Charges of backtracking were inevitable given the narrative of confrontation around the Dharamsala gathering, even before the visa issue came up. The media had reported the conference – actually organised months in advance – as Prime Minister Narendra Modi’s retaliation against Beijing for blocking an India-sponsored motion at the United Nations last month to designate the Pakistan-based Jaish-e-Mohammed chief, Masood Azhar, a terrorist under Security Council Resolution 1267. China alone had objected in the 15-member UN council, saving Islamabad some awkwardness. Given this context, any moderation by New Delhi was always going to be termed a retreat.
Did Beijing intimidate New Delhi into withdrawing visas to conference delegates and emasculating discussions by banishing them to the backrooms? Or did New Delhi successfully signal a threat to Beijing and, having done so, make a mutually face-saving withdrawal based on an unpublicised compromise between the two sides? It is hard to say, but it is noteworthy that three senior Indian officials were in Beijing last week – Foreign Minister Sushma Swaraj, Defence Minister Manohar Parrikar and National Security Advisor Ajit Doval. They were not there for crisis management, since all three visits had been scheduled weeks in advance. But their presence would have helped a compromise.
Of course New Delhi could have chosen to disregard the Red Corner notification against Dolkun Isa, just as Germany does in giving him political asylum. But in focusing single-mindedly on the cancellation of his visa, critics of the government are forgetting that tens of other delegates were allowed in, after reminding Beijing about the Uyghur option. Allowing Mr Isa in would have inevitably triggered an escalatory spiral; with Beijing subsequently hosting Indian separatists. It was wiser to merely signal the option and allow Chinese policymakers the space to backtrack from their current position.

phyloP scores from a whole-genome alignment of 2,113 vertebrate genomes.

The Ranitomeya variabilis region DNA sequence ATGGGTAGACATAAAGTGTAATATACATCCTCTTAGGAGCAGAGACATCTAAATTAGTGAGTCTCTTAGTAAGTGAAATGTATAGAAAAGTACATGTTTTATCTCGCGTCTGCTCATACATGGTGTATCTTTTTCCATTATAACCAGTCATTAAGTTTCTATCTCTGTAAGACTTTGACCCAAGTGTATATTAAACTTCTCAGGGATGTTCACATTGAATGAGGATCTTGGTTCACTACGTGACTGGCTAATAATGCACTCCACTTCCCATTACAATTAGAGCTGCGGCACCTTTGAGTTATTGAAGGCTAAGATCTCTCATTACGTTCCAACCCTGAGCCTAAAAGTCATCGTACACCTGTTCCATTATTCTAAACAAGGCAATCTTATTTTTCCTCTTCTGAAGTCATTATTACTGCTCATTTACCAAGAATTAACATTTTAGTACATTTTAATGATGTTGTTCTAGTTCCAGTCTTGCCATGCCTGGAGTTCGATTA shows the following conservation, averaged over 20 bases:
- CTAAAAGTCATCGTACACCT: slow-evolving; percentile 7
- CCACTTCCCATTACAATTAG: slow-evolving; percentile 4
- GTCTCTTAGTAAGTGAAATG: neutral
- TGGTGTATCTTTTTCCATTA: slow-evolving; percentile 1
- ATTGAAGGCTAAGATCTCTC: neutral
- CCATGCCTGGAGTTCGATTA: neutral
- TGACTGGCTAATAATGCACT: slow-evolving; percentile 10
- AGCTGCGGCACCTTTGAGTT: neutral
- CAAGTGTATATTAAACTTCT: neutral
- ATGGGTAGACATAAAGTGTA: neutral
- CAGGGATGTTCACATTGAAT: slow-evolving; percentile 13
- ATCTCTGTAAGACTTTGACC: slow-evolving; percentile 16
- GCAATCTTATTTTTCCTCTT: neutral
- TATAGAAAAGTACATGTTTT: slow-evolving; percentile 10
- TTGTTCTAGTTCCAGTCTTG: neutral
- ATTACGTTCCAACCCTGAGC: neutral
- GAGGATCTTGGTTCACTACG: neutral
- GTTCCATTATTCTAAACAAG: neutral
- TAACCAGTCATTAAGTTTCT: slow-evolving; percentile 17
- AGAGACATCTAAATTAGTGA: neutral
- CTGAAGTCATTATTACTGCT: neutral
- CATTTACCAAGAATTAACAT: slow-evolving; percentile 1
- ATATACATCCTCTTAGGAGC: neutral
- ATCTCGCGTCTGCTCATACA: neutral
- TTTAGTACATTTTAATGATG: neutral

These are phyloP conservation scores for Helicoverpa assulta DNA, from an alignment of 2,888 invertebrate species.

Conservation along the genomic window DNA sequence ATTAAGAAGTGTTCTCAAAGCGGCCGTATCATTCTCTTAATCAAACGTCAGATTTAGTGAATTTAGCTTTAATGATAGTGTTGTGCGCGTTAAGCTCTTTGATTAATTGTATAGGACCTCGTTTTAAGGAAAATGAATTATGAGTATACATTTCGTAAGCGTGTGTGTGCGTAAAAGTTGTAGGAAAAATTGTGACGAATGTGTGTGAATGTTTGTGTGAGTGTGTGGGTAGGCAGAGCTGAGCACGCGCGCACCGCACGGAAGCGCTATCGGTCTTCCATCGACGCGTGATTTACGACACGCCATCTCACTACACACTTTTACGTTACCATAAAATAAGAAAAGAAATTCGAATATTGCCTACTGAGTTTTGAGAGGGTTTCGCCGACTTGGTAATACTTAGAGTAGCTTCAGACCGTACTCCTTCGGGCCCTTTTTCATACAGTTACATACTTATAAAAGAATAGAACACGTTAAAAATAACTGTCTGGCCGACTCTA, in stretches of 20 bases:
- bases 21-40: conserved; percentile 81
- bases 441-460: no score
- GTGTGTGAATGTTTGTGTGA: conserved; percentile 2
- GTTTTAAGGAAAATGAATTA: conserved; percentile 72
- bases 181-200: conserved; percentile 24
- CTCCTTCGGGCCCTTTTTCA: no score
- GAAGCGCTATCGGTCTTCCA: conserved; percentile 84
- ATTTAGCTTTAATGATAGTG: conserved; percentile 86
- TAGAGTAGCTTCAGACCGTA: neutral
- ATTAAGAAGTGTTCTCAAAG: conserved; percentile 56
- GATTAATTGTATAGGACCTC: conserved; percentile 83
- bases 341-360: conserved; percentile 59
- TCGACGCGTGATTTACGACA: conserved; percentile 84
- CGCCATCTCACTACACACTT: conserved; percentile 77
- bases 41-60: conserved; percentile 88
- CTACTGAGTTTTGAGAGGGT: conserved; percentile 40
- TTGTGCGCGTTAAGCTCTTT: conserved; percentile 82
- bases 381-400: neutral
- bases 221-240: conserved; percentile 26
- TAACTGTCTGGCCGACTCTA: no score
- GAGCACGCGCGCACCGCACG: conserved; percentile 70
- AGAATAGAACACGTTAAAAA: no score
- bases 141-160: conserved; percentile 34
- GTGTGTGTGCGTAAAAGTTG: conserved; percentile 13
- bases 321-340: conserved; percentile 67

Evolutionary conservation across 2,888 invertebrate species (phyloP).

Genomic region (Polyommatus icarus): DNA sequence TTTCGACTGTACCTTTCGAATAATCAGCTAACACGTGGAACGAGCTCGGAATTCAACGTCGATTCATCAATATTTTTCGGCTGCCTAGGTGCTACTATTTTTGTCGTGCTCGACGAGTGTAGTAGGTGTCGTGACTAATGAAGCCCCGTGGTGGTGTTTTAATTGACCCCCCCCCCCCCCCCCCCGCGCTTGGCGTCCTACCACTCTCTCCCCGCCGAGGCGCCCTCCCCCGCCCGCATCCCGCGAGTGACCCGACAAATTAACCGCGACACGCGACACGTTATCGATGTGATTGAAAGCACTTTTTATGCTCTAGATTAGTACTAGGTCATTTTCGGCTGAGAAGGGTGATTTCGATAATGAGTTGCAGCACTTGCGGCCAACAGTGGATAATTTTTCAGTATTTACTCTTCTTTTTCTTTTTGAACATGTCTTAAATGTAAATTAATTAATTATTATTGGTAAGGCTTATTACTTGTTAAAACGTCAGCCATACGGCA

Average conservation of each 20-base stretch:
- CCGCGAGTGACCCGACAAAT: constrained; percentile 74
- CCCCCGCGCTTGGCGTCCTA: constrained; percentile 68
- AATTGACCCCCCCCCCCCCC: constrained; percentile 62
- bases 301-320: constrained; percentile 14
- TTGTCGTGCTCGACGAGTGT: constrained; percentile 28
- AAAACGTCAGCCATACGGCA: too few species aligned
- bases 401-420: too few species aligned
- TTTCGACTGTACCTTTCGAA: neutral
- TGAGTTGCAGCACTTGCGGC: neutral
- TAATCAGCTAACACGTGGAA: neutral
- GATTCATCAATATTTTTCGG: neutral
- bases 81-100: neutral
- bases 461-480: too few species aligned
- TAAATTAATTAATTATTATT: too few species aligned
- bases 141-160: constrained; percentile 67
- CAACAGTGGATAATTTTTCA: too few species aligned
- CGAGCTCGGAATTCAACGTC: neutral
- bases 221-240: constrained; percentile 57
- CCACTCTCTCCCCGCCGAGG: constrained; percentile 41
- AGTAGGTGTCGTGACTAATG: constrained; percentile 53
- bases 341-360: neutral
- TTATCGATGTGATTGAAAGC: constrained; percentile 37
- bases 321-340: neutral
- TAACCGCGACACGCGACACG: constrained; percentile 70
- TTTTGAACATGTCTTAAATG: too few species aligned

Crucially, the Dharamsala conference has served a reminder to the CTA-led Tibetan resistance of the need to join efforts with the larger, pan-China democracy movement. Close watchers in Dharamsala sharply criticise the CTA, which they regard as complacent and elitist – benefiting, as it does, from guaranteed Indian hospitality and support from second-rung celebrities in the west. Even as the CTA’s leverage within Tibet has declined, and a rising China has become less vulnerable to international demands, the exile movement continues to base its strategy on attracting powerful western countries to exert pressure on Beijing. Says one expert cuttingly: “It is most fortuitous that this conference has gone ahead. The CTA is turning into a political basket case, with morale and hope for a constructive post-Dalai Lama leadership lower than ever. So dialogue with other partners in the pan-China democracy movement (which the CTA has never wanted) seems like breath of fresh air in a very stale political environment. At least it sets a precedent.”
It remains to be seen how the CTA and New Delhi take forward the cooperation initiated at Dharamsala. Mr Jianli’s concluding words in his inaugural address at the gathering would not have pleased Beijing. He finished with: “I believe this assembly will strengthen our alliance and jump-start the next round of our joint work.”